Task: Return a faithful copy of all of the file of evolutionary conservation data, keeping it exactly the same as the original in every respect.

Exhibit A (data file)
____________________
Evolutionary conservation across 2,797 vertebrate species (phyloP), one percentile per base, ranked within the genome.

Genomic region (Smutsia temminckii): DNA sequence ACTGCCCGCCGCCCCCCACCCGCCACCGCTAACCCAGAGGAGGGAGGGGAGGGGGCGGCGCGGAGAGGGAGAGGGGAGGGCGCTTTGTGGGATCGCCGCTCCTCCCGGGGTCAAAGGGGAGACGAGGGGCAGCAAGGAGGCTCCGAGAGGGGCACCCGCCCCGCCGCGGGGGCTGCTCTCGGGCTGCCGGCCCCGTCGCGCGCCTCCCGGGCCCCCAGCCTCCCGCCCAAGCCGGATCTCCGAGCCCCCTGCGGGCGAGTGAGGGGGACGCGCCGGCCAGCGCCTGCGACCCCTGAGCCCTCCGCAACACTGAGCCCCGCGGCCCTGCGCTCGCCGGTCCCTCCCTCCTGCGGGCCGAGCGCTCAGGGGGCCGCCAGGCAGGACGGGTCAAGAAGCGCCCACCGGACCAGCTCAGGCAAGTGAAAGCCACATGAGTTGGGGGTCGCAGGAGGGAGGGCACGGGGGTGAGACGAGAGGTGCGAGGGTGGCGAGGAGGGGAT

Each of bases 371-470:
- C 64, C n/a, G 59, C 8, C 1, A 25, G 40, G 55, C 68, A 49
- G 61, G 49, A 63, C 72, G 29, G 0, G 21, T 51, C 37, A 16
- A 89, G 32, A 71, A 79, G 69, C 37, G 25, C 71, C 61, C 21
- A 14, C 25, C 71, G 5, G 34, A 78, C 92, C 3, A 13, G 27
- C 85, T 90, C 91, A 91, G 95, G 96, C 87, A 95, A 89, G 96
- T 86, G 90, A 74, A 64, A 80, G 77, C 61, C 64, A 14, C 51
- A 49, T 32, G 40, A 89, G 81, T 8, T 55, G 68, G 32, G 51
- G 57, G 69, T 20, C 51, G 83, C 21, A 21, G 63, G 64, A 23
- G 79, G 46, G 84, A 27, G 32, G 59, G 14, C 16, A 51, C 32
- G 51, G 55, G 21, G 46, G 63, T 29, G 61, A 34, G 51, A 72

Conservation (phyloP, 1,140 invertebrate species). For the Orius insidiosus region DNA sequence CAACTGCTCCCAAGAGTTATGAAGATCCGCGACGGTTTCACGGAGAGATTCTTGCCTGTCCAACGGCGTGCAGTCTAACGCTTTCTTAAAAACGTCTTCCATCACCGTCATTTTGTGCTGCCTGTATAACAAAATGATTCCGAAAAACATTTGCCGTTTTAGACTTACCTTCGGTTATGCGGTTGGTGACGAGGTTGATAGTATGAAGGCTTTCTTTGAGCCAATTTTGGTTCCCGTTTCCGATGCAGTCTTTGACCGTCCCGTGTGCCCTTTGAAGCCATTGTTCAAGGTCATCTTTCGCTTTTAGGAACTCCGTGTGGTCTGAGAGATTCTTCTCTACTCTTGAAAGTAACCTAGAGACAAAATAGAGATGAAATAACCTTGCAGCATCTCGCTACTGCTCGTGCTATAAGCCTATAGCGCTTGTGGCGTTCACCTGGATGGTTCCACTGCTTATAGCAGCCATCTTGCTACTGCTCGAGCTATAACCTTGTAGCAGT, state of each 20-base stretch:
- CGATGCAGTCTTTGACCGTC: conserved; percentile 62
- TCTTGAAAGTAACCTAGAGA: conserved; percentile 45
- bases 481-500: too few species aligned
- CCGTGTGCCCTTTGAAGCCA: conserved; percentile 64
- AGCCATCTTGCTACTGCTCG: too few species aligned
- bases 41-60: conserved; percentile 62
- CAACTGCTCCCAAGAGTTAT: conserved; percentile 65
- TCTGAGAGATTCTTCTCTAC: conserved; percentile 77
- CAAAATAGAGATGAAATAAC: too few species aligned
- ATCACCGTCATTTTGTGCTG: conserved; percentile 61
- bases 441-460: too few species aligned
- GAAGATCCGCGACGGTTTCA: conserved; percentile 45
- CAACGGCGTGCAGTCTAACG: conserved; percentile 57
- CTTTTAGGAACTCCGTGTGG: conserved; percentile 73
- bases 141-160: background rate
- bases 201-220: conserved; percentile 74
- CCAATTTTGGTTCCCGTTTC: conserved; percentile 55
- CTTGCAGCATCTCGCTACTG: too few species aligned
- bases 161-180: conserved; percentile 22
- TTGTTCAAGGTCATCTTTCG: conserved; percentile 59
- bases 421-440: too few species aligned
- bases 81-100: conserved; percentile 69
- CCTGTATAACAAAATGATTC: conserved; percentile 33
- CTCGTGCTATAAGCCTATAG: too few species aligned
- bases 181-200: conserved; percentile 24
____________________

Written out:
Evolutionary conservation across 2,797 vertebrate species (phyloP), one percentile per base, ranked within the genome.

Genomic region (Smutsia temminckii): DNA sequence ACTGCCCGCCGCCCCCCACCCGCCACCGCTAACCCAGAGGAGGGAGGGGAGGGGGCGGCGCGGAGAGGGAGAGGGGAGGGCGCTTTGTGGGATCGCCGCTCCTCCCGGGGTCAAAGGGGAGACGAGGGGCAGCAAGGAGGCTCCGAGAGGGGCACCCGCCCCGCCGCGGGGGCTGCTCTCGGGCTGCCGGCCCCGTCGCGCGCCTCCCGGGCCCCCAGCCTCCCGCCCAAGCCGGATCTCCGAGCCCCCTGCGGGCGAGTGAGGGGGACGCGCCGGCCAGCGCCTGCGACCCCTGAGCCCTCCGCAACACTGAGCCCCGCGGCCCTGCGCTCGCCGGTCCCTCCCTCCTGCGGGCCGAGCGCTCAGGGGGCCGCCAGGCAGGACGGGTCAAGAAGCGCCCACCGGACCAGCTCAGGCAAGTGAAAGCCACATGAGTTGGGGGTCGCAGGAGGGAGGGCACGGGGGTGAGACGAGAGGTGCGAGGGTGGCGAGGAGGGGAT

Each of bases 371-470:
- C 64, C n/a, G 59, C 8, C 1, A 25, G 40, G 55, C 68, A 49
- G 61, G 49, A 63, C 72, G 29, G 0, G 21, T 51, C 37, A 16
- A 89, G 32, A 71, A 79, G 69, C 37, G 25, C 71, C 61, C 21
- A 14, C 25, C 71, G 5, G 34, A 78, C 92, C 3, A 13, G 27
- C 85, T 90, C 91, A 91, G 95, G 96, C 87, A 95, A 89, G 96
- T 86, G 90, A 74, A 64, A 80, G 77, C 61, C 64, A 14, C 51
- A 49, T 32, G 40, A 89, G 81, T 8, T 55, G 68, G 32, G 51
- G 57, G 69, T 20, C 51, G 83, C 21, A 21, G 63, G 64, A 23
- G 79, G 46, G 84, A 27, G 32, G 59, G 14, C 16, A 51, C 32
- G 51, G 55, G 21, G 46, G 63, T 29, G 61, A 34, G 51, A 72

Conservation (phyloP, 1,140 invertebrate species). For the Orius insidiosus region DNA sequence CAACTGCTCCCAAGAGTTATGAAGATCCGCGACGGTTTCACGGAGAGATTCTTGCCTGTCCAACGGCGTGCAGTCTAACGCTTTCTTAAAAACGTCTTCCATCACCGTCATTTTGTGCTGCCTGTATAACAAAATGATTCCGAAAAACATTTGCCGTTTTAGACTTACCTTCGGTTATGCGGTTGGTGACGAGGTTGATAGTATGAAGGCTTTCTTTGAGCCAATTTTGGTTCCCGTTTCCGATGCAGTCTTTGACCGTCCCGTGTGCCCTTTGAAGCCATTGTTCAAGGTCATCTTTCGCTTTTAGGAACTCCGTGTGGTCTGAGAGATTCTTCTCTACTCTTGAAAGTAACCTAGAGACAAAATAGAGATGAAATAACCTTGCAGCATCTCGCTACTGCTCGTGCTATAAGCCTATAGCGCTTGTGGCGTTCACCTGGATGGTTCCACTGCTTATAGCAGCCATCTTGCTACTGCTCGAGCTATAACCTTGTAGCAGT, state of each 20-base stretch:
- CGATGCAGTCTTTGACCGTC: conserved; percentile 62
- TCTTGAAAGTAACCTAGAGA: conserved; percentile 45
- bases 481-500: too few species aligned
- CCGTGTGCCCTTTGAAGCCA: conserved; percentile 64
- AGCCATCTTGCTACTGCTCG: too few species aligned
- bases 41-60: conserved; percentile 62
- CAACTGCTCCCAAGAGTTAT: conserved; percentile 65
- TCTGAGAGATTCTTCTCTAC: conserved; percentile 77
- CAAAATAGAGATGAAATAAC: too few species aligned
- ATCACCGTCATTTTGTGCTG: conserved; percentile 61
- bases 441-460: too few species aligned
- GAAGATCCGCGACGGTTTCA: conserved; percentile 45
- CAACGGCGTGCAGTCTAACG: conserved; percentile 57
- CTTTTAGGAACTCCGTGTGG: conserved; percentile 73
- bases 141-160: background rate
- bases 201-220: conserved; percentile 74
- CCAATTTTGGTTCCCGTTTC: conserved; percentile 55
- CTTGCAGCATCTCGCTACTG: too few species aligned
- bases 161-180: conserved; percentile 22
- TTGTTCAAGGTCATCTTTCG: conserved; percentile 59
- bases 421-440: too few species aligned
- bases 81-100: conserved; percentile 69
- CCTGTATAACAAAATGATTC: conserved; percentile 33
- CTCGTGCTATAAGCCTATAG: too few species aligned
- bases 181-200: conserved; percentile 24